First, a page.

Finding the notes of G Phrygian. The ‘Phrygian Mode, is the third mode along from the Ionian, Major - of which major scale is G the 3rd note?". The answer is E flat major. So, G Phrygian has the same notes as E flat major, but, starting on the 3rd note (G). ( G Ab Bb C D Eb F G )...

Is this correct?

Parent Major Scale ?

Time to test yourself...

It's really important that you guys test yourself. Here are some Q'and A's, to get you started...

  1. What is the PMS for G Dorian?
  2. What is the PMS for C# Phrygian?
  3. What is the PMS for B Locrian?
  4. What is the PMS for E Mixolydian?
  5. What is the PMS for A# Mixolydian?
  6. What is the PMS for D Aeolian?
  7. What is the PMS for Bb Dorian?
  8. What is the PMS for Ab Lydian?
  9. What is the PMS for G# Dorian?
  10. What is the PMS for Eb Mixolydian? Answers...

  11. F Maj - 2. A Maj - 3. C Maj - 4. A Maj - 5. D# Maj -

  12. F Maj - 7. Ab Maj - 8. Eb Maj - 9. F# Maj - 10. Ab Maj.

3 Answers 3


This can be a matter of preference, but it may be easier to get the notes of a given mode by knowing the alterations to either a major or minor scale.

Phrygian is (like) a minor scale with a lowered ^2 degree.

So G minor uses a Bb and an Eb, just add the lowered ^2 Ab to get the G Phrygian mode.

  • I agree, the first thing that came to my mind was this other approach, which I think is more appropriate and simpler, in general...
    – coconochao
    Commented Dec 4, 2018 at 17:30
  • @coconochao, an additional thought: the way most seem to get introduced to modes - permutating the modes of the major scale - sort of leaves a sense of plain diatonic sound. It's like a big melodic sequence of the major scale. When you keep a tonic fixed and then add the accidentals to create all the modes I think you get a better sense of the darkening/lightening character of each mode. Commented Dec 4, 2018 at 17:53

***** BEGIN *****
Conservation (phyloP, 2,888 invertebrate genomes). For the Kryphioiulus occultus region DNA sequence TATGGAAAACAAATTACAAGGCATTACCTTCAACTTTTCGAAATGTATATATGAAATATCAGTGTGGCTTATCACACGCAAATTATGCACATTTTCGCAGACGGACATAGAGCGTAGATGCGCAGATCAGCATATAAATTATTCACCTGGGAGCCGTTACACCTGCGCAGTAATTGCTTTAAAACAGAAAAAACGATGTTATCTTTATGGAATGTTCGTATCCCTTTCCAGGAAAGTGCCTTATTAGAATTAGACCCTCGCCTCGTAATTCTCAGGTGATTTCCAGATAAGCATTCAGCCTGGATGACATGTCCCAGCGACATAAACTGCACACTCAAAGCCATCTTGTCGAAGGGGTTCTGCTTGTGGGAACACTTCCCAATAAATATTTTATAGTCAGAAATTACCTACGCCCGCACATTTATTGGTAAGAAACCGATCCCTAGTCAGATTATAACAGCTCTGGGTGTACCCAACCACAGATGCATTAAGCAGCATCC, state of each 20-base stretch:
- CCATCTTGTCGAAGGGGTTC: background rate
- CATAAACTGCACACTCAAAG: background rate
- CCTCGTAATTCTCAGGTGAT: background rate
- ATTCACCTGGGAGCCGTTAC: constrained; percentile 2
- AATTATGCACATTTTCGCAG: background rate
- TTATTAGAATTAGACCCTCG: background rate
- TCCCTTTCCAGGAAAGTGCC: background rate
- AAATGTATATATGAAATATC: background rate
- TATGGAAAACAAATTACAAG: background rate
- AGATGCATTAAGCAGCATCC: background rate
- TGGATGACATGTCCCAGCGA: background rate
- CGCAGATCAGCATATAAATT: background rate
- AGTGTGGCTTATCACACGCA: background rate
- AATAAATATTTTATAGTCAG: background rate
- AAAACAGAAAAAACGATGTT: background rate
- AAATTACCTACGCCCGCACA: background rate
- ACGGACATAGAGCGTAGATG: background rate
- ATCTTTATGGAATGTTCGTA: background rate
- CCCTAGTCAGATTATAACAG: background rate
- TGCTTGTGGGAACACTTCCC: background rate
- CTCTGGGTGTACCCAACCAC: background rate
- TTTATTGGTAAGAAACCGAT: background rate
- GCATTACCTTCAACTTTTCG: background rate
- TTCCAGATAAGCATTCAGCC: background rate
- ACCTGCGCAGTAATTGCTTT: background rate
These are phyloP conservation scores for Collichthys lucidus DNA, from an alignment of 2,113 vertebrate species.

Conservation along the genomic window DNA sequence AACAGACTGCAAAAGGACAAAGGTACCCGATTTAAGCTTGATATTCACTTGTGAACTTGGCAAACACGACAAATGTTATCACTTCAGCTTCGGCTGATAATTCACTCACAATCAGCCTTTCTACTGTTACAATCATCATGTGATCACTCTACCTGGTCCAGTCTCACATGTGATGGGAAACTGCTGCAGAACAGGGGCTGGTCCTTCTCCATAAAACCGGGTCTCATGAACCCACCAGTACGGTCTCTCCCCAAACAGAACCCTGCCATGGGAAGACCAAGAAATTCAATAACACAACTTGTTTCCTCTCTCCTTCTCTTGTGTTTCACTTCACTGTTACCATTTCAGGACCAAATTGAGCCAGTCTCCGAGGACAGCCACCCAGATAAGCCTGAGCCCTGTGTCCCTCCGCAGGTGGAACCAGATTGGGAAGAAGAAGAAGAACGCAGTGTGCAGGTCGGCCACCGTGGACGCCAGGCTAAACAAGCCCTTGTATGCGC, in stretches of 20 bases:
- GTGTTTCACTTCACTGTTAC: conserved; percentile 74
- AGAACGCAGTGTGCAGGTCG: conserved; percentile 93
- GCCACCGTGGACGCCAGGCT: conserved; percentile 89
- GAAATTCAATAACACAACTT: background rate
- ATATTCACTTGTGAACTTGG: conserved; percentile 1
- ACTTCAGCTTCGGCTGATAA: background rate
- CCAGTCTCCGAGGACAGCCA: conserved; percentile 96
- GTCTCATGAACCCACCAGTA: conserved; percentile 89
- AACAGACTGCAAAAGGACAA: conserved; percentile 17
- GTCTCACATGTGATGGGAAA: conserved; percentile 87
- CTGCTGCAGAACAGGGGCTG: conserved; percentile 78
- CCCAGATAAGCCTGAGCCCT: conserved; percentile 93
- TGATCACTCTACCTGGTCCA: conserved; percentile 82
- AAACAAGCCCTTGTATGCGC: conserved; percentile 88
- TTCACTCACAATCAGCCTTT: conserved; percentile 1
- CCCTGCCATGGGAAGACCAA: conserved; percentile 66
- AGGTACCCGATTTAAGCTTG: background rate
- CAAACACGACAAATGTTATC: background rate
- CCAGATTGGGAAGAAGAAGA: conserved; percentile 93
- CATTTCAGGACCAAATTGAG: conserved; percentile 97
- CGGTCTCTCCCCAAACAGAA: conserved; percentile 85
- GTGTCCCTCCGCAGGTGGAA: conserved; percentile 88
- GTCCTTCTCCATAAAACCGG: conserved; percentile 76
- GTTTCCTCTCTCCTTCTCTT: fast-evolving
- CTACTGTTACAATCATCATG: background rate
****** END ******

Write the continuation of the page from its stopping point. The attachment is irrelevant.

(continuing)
• It can help when people talk about 'the Phrygian' for example in regard to "Phrygian cadence' or the Neapolitan chord has a 'Phrygian' color, or why people talk about the Mixolydian in a blues context, etc. Those involve an alteration of the key or scale where the tonic is fixed, not a permutation of the scale. Commented Dec 4, 2018 at 18:11

Yes, that's the way it works. Take, for instance, G Dorian. Dorian is based on the second note of the major scale, so that scale is F. Therefore G Dorian has Bb in it.


I'll just add another possible way of getting there.

I like to think of modes in the C major scale, maybe because I can very easily picture it on a keyboard. So, thinking of Phrygian, I would think of the scale beginning on E, then I would either:

  • look at the intervals (S-T-T-T....) and apply them starting at G;
  • compare it with E minor scale (it's almost the same thing, but with F instead of F#) and conclude the same as Michael Curtis: "Phrygian is a minor scale with a lowered ^2 degree." Then apply the lowered 2 degree to G minor.

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